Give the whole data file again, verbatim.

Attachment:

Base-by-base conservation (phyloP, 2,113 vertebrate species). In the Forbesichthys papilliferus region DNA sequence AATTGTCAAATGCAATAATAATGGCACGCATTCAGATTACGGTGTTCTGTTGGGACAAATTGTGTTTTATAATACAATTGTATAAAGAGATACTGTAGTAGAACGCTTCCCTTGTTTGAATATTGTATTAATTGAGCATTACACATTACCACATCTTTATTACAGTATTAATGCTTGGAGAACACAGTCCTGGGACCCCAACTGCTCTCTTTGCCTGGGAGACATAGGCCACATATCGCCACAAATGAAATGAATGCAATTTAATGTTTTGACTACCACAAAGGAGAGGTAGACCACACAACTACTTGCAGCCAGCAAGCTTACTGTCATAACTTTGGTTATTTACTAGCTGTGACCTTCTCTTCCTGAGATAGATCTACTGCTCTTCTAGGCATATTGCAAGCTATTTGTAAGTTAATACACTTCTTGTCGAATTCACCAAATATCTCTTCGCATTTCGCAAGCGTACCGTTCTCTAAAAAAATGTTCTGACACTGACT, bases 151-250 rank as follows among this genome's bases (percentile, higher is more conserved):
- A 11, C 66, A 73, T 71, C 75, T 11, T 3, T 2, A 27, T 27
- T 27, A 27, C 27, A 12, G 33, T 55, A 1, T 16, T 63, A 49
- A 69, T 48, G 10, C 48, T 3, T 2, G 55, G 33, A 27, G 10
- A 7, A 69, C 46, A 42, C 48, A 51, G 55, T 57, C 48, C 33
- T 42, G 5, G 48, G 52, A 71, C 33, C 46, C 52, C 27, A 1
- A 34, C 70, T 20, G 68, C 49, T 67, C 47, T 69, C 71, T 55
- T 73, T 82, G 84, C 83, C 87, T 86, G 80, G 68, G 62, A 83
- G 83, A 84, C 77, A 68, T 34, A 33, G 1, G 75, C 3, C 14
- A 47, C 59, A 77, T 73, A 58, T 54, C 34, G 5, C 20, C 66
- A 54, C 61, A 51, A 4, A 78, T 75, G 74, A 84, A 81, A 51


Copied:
Base-by-base conservation (phyloP, 2,113 vertebrate species). In the Forbesichthys papilliferus region DNA sequence AATTGTCAAATGCAATAATAATGGCACGCATTCAGATTACGGTGTTCTGTTGGGACAAATTGTGTTTTATAATACAATTGTATAAAGAGATACTGTAGTAGAACGCTTCCCTTGTTTGAATATTGTATTAATTGAGCATTACACATTACCACATCTTTATTACAGTATTAATGCTTGGAGAACACAGTCCTGGGACCCCAACTGCTCTCTTTGCCTGGGAGACATAGGCCACATATCGCCACAAATGAAATGAATGCAATTTAATGTTTTGACTACCACAAAGGAGAGGTAGACCACACAACTACTTGCAGCCAGCAAGCTTACTGTCATAACTTTGGTTATTTACTAGCTGTGACCTTCTCTTCCTGAGATAGATCTACTGCTCTTCTAGGCATATTGCAAGCTATTTGTAAGTTAATACACTTCTTGTCGAATTCACCAAATATCTCTTCGCATTTCGCAAGCGTACCGTTCTCTAAAAAAATGTTCTGACACTGACT, bases 151-250 rank as follows among this genome's bases (percentile, higher is more conserved):
- A 11, C 66, A 73, T 71, C 75, T 11, T 3, T 2, A 27, T 27
- T 27, A 27, C 27, A 12, G 33, T 55, A 1, T 16, T 63, A 49
- A 69, T 48, G 10, C 48, T 3, T 2, G 55, G 33, A 27, G 10
- A 7, A 69, C 46, A 42, C 48, A 51, G 55, T 57, C 48, C 33
- T 42, G 5, G 48, G 52, A 71, C 33, C 46, C 52, C 27, A 1
- A 34, C 70, T 20, G 68, C 49, T 67, C 47, T 69, C 71, T 55
- T 73, T 82, G 84, C 83, C 87, T 86, G 80, G 68, G 62, A 83
- G 83, A 84, C 77, A 68, T 34, A 33, G 1, G 75, C 3, C 14
- A 47, C 59, A 77, T 73, A 58, T 54, C 34, G 5, C 20, C 66
- A 54, C 61, A 51, A 4, A 78, T 75, G 74, A 84, A 81, A 51